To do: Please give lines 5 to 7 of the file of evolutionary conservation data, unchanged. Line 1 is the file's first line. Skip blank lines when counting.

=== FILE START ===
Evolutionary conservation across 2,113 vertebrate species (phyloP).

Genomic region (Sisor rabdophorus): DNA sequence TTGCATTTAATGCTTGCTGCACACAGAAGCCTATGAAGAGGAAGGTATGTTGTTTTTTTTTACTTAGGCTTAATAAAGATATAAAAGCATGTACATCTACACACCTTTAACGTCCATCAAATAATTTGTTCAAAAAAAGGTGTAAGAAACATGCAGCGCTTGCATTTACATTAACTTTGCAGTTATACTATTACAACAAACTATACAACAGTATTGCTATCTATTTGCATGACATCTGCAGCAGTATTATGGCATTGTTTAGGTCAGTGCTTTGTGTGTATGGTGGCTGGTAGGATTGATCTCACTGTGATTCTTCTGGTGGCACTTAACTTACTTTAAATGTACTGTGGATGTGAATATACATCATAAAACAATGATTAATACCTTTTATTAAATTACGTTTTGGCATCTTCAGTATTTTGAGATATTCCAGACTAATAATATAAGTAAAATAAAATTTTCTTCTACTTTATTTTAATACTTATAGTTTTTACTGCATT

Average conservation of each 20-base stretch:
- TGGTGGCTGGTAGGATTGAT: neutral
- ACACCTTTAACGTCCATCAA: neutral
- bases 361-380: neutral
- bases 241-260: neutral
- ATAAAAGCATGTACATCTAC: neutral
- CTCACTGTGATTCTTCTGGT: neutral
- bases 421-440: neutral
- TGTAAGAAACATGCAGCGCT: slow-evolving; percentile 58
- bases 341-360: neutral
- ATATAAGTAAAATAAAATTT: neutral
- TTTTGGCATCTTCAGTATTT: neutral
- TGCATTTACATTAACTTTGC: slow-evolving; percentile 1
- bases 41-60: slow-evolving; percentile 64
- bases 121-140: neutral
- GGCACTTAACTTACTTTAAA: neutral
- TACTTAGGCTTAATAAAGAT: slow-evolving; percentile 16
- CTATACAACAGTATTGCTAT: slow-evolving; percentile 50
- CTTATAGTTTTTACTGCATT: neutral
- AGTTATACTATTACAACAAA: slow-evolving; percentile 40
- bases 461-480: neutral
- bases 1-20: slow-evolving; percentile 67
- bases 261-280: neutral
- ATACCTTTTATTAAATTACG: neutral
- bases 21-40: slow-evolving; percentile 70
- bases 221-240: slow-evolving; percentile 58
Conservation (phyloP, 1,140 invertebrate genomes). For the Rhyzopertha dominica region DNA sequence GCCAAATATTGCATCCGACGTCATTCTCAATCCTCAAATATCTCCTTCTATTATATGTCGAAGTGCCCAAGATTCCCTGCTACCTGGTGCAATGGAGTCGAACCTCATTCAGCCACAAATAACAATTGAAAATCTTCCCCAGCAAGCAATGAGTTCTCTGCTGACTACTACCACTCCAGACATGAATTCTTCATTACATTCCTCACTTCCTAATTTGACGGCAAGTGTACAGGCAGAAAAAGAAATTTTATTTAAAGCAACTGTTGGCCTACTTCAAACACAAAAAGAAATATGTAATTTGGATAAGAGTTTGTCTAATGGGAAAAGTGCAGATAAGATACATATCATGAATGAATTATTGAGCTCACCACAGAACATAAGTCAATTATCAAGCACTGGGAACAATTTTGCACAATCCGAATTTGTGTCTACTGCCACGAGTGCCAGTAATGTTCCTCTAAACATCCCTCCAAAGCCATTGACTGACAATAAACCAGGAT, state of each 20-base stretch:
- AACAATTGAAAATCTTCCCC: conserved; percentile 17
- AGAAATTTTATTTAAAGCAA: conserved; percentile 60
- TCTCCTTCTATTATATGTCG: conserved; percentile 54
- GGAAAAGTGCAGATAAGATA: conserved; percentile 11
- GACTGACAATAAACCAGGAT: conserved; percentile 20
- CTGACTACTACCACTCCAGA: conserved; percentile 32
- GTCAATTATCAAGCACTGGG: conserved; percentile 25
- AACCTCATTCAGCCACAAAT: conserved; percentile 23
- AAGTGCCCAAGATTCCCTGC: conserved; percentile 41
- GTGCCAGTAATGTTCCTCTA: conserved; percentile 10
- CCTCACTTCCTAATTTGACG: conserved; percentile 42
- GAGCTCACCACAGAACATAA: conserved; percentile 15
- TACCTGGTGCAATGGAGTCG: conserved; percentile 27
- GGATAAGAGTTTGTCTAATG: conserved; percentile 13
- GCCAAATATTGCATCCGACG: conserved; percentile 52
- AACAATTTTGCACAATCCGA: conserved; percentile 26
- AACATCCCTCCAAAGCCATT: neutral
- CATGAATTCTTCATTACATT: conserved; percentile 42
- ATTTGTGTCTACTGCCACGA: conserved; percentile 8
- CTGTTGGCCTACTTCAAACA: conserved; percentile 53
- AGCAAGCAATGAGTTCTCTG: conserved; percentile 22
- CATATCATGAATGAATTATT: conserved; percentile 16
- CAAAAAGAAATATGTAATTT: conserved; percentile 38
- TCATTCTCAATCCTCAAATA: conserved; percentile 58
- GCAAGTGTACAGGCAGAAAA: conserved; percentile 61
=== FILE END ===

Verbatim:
- ACACCTTTAACGTCCATCAA: neutral
- bases 361-380: neutral
- bases 241-260: neutral